My first got-it-right: By mile 12, when I realized how physically demanding it was to keep that BQ pace in the face of a sustained 10-15 mph head wind, I made the call. This wasn't going to be a better day than Houston; it wasn't even going to be a BQ. So back off now, and do what I could to enjoy the rest of the race. I wish I'd made the call around mile 8, but hey - mile 12 was better than making the call at mile 20, right?

Trucking right along... until I made the call

By the time I got to mile 16, not only was I not at a BQ pace, I couldn't even keep running. I began walking through the aid stations, getting some blessed relief. (Side note: what nobody tells you when you're all amped up about a flat, fast course is that the lack of any elevation change means the exact same spots on your feet take a pounding for a straight 26.2 miles. DOH.)

With the aid stations a mile apart, I was able to mentally break down the last 8 miles, promising myself a one minute walk break if I would just keep running to the next aid station. Mental game, yes, but one that I played with success.

My second got-it-right: Even before I fully backed off the punishing pace, I made a mental effort to note what was cool and unique about this race. Like, the start line was in Lake Village, AR, right on Lake Chicot, the largest oxbow lake in North America. And the first several miles were right on Lakeshore Drive. Lakeshore Drive, Lake Village, AR, but still - Lakeshore Drive. Eat your heart out, Chicago.

We came off of Lakeshore Drive and headed down US 82. About mile 8, as we ran with fertile fields of the Arkansas Delta on the right, here comes a small plane practically dive bombing out of the north directly across the highway, just barely ducking under the telephone lines to crop dust a field, then pulling an incredible vertical climb to just clear the top of the lines on the opposite side of the field. Repeat three times, and you start to think the people running 26.2 miles aren't crazy at all. It's the guy in the twin prop plane playing chicken with live wires who's the real nut job.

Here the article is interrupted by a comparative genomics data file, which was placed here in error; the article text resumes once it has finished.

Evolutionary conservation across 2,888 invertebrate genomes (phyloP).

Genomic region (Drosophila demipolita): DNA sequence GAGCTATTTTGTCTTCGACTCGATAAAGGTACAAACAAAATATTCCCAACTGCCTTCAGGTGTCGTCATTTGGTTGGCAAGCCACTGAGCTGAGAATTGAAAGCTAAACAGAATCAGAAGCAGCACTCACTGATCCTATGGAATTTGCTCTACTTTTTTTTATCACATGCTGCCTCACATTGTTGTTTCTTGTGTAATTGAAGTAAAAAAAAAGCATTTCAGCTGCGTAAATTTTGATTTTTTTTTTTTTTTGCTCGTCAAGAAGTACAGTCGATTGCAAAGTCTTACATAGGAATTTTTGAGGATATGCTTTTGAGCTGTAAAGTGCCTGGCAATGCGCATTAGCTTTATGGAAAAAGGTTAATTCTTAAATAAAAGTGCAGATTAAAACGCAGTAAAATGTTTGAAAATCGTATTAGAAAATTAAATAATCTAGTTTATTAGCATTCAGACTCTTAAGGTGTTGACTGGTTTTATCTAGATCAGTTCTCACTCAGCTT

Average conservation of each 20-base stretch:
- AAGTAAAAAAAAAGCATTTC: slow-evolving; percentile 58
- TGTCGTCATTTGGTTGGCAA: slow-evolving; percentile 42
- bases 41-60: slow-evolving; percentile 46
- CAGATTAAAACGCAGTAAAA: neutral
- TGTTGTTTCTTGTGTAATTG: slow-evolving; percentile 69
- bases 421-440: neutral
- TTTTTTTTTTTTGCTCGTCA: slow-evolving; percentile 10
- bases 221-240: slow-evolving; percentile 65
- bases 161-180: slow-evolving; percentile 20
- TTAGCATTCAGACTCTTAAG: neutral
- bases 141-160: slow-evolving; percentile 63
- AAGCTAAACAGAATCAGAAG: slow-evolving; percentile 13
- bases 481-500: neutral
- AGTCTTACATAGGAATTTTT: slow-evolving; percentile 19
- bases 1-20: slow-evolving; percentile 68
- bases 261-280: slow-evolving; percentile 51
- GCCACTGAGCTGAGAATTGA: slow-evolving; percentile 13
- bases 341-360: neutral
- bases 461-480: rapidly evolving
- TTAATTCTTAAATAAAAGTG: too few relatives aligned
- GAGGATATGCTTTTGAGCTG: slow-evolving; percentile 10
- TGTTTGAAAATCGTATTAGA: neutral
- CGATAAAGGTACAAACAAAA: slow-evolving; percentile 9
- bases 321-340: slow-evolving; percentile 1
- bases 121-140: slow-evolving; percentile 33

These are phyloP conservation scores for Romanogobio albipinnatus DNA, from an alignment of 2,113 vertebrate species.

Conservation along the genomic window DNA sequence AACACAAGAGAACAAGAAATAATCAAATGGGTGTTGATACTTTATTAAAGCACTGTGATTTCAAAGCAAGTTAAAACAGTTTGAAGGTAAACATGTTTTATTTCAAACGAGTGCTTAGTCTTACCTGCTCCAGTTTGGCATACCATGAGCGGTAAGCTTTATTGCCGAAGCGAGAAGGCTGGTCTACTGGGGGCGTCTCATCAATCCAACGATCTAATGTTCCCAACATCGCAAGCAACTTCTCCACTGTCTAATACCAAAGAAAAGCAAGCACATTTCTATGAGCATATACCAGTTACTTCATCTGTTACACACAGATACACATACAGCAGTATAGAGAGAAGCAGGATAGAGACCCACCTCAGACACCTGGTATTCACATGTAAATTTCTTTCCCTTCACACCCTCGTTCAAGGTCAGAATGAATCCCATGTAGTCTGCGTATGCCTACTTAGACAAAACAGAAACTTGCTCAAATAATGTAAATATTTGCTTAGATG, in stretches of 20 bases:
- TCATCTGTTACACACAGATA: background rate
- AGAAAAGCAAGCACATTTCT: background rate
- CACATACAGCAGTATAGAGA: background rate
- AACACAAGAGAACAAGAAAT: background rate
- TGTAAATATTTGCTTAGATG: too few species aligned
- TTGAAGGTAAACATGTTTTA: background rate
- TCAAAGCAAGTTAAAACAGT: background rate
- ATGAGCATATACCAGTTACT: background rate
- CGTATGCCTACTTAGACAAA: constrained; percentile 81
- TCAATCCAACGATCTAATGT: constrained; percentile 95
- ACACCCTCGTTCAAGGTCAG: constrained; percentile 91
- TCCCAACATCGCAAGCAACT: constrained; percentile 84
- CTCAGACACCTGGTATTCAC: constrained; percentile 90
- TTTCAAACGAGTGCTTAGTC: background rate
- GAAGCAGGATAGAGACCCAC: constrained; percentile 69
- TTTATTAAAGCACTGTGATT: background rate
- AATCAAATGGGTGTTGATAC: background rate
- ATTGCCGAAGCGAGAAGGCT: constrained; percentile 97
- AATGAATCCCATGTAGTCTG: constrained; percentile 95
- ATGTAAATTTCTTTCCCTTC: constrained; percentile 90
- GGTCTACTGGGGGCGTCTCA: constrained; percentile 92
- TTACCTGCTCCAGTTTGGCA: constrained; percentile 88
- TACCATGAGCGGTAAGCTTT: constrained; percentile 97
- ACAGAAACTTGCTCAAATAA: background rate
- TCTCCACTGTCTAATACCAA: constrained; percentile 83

Definitely one of the coolest moments, and to me a huge draw for this race, was running across the mighty Mississippi on one of the most beautiful cable stay bridges I've ever seen. With recent rains the river ran strong and swift, and it was impossible not to be impressed by its awesome power. (On a side note - can't wait to see the professional photos, as they picked a sweet spot just over the crest of the bridge to capture a moment. #winning Yes, again with the hashtag.)

Image courtesy of Google Images
My third got-it-right: This one took me a couple of days and the perspective of a friend to figure out. Today, I realized that MS River taught me that every race has its own purpose: not every race can be a PR, not every race is one in which I can improve upon the last. Sometimes, I just need the race to be an affirmation that my mind and body can make it through 26.2 miles, or that there is nothing that can compare to seeing places through the lens of running a marathon. I think I'm lucky that I figured this out with MS River, because it's true of every race I run. And since I'm only 4 states into a 50 state plan, there are at least 46 to go that will have their own purpose.

There's more than just a lesson about a marathon in there, huh?

It took a little bit more mental endurance this time than I expected, but that made it just a little bit more rewarding, too. Two donuts and one cool finisher medal later, I'm ready to sign up for the next one.

Shipley Donuts. That's right. #winning

Land of Oz, here I come. Who's in?


  1. ya know.....if you planned it right, you could come visit me for say, 10 days, and get in a Cali and a Nevada marathon! ;)

  2. I just saw your recap on MS River Marathon's twitter. I ran the same race, well the half, and loved it, too! I'm amused because we used the same Google image for the bridge. :) Congrats on your BQ!!